Selfie saves innocent man facing 99 years behind bars

By | November 15, 2018

A Texas man facing 99 years in prison for a crime he didn’t commit credits a selfie for saving him.

When cops showed up at Christopher Precopia’s work at a lumberyard in Georgetown in September 2017 to arrest him for burglary with the intent to commit other crimes, he was stunned, KVUE reported.

“I had no idea why everything was happening, and I was lost,” Precopia said this week. Cops hauled him off to Williamstown County Jail and released him only after his family posted a $ 150,000 bond.

Precopia had no clue why he was being arrested or what he was accused of, but he later found out his ex-girlfriend from high school had gone to the cops with a fabricated tale.

The accuser said Precopia broke into her home in Temple and sliced an X into her chest with a box cutter. Her identity is not being made public because she is not being charged with a crime. She would later admit to Temple Police that she reported Precopia because she had a rocky relationship with him several years earlier.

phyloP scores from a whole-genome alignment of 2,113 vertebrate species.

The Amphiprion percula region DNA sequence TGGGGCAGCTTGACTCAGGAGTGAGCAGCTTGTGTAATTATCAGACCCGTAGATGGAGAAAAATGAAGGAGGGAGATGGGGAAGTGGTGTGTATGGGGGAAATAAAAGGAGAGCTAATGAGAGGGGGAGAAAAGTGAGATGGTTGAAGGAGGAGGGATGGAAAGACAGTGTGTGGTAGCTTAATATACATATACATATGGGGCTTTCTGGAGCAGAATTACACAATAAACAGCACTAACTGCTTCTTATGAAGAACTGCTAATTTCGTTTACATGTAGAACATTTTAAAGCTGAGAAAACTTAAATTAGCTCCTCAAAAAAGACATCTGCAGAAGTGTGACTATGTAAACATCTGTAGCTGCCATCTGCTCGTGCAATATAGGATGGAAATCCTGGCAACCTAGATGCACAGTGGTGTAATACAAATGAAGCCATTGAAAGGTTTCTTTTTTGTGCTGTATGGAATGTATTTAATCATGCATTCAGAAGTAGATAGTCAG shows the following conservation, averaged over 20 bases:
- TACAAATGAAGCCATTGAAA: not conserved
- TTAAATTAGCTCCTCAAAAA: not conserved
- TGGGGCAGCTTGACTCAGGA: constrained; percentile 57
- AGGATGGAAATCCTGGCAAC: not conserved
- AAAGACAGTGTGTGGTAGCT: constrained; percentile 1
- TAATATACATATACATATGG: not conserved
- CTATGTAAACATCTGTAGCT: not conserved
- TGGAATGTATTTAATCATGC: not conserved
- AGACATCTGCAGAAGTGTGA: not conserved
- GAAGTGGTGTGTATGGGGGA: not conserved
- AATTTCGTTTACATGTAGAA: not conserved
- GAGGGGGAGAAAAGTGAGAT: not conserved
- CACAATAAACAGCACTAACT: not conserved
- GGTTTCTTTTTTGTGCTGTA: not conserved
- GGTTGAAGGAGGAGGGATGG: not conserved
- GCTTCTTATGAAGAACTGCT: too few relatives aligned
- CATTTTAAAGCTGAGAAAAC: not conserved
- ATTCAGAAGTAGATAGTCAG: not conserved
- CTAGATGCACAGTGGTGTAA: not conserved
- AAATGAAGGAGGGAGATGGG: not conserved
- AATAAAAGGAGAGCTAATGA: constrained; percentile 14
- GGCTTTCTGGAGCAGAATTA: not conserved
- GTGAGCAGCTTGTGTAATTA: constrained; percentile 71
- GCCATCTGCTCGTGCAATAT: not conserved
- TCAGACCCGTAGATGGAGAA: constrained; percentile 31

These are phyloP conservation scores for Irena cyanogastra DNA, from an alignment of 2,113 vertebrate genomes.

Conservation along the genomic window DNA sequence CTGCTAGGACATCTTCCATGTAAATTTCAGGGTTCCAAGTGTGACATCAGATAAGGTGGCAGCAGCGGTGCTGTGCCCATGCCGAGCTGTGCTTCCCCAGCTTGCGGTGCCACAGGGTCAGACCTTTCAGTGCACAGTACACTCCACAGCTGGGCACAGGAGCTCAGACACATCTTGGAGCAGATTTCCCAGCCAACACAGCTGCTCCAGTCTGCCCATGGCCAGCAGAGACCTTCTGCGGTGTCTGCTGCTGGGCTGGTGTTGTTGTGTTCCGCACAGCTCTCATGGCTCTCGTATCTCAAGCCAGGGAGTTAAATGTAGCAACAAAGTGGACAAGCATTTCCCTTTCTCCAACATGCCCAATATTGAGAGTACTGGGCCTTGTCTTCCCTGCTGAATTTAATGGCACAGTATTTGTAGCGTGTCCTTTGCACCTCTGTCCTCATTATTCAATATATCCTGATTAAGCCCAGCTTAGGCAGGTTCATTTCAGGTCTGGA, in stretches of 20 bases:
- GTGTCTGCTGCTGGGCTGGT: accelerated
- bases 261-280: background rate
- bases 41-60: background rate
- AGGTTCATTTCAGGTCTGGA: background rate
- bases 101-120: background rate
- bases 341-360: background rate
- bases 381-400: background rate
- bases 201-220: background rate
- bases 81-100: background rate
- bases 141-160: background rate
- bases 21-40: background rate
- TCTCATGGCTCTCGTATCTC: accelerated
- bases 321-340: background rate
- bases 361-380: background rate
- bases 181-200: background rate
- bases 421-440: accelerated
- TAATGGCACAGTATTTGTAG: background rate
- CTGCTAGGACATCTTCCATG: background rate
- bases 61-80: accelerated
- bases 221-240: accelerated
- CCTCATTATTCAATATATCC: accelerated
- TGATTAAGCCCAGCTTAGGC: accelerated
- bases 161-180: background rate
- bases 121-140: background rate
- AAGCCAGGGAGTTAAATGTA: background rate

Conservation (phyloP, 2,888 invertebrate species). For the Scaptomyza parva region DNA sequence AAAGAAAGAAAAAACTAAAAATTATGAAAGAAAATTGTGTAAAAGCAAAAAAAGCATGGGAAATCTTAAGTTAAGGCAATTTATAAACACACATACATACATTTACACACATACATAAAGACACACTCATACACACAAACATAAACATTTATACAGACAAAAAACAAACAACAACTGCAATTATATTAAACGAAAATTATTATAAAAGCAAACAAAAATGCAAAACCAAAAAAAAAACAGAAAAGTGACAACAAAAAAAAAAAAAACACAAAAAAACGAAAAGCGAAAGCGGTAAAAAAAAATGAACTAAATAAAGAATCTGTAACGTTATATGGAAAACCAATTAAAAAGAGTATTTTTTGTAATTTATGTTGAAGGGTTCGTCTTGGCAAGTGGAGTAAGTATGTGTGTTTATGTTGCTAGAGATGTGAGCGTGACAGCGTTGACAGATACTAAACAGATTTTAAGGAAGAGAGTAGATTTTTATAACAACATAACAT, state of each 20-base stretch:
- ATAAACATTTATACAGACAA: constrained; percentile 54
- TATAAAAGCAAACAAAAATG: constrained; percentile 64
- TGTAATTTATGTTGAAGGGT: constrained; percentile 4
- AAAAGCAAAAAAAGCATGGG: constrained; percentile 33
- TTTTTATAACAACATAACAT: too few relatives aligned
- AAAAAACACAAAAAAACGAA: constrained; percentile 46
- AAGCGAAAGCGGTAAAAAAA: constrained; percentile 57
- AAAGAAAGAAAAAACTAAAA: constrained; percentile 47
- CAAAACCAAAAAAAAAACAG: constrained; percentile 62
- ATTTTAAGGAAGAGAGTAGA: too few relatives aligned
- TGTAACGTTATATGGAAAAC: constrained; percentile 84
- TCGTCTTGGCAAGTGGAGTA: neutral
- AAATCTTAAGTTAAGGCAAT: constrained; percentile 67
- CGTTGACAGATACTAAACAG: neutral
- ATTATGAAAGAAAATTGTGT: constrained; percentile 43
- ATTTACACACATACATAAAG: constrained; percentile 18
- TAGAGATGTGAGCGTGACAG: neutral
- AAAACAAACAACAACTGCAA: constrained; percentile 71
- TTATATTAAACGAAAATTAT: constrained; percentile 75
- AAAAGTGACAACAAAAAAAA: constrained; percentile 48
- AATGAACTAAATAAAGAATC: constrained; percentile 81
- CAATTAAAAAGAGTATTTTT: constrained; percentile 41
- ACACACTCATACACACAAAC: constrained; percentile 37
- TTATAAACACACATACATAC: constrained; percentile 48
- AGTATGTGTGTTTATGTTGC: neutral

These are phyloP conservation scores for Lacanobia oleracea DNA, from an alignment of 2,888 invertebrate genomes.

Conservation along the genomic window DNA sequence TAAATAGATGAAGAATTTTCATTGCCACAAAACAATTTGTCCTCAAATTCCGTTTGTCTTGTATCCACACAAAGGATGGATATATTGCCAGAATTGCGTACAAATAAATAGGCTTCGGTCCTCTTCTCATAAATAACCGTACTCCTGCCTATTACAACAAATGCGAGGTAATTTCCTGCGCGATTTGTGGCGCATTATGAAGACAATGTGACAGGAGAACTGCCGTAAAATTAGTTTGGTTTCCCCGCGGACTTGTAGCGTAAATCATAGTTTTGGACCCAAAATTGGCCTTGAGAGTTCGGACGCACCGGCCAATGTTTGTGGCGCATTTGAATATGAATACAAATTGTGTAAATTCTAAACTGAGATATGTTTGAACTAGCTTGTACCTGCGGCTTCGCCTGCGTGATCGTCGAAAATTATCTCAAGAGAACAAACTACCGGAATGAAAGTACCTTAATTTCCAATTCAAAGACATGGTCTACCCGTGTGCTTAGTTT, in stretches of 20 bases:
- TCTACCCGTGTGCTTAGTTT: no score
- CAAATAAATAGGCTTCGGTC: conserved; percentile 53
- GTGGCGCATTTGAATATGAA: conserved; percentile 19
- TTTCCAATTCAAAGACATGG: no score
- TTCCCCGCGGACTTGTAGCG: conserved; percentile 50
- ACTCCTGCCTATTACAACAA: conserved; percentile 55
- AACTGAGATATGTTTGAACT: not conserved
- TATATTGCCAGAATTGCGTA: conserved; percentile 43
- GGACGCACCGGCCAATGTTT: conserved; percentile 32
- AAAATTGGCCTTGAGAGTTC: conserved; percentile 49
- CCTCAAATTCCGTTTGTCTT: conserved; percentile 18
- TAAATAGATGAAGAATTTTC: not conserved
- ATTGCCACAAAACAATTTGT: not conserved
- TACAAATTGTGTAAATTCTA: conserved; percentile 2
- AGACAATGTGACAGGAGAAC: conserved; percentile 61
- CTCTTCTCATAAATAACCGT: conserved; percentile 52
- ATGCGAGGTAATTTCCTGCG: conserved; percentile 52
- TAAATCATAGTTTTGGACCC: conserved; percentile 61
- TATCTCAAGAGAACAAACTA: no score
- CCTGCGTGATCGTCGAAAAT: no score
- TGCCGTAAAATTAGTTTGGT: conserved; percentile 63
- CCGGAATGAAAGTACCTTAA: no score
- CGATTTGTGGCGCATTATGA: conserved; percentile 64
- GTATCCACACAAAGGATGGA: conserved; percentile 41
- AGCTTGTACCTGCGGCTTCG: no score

On the night of the alleged attack, Precopia was actually 65 miles away at a hotel in Austin with his mom, Erin Precopia.

Luckily, he decided to take a selfie of himself with his family that evening, which he posted on social media.

“By the grace of God, [the accuser] said it happened on the day when I can say totally, 100 percent, where he was at,” Erin Precopia said.

Precopia had a solid alibi, but authorities charged him anyway, something police experts told KVUE might have been presumptuous. Generally, police interview suspects before charging them with a crime, the station explained.

“You may not get any more information than you had, but it gives you an opportunity for the suspect to react, respond, deny,” according to Bruce Mills, a former Austin assistant police chief.

Police finally dropped the charges against Precopia 9 months after his arrest when his lawyer, Rick Flores, took the alibi evidence to Bell County prosecutors.

“Most of the time, we deal with gray matters,” Flores said. “It’s not normally black or white. But this is one of those cases where I could definitely prove he did not commit this offense.”

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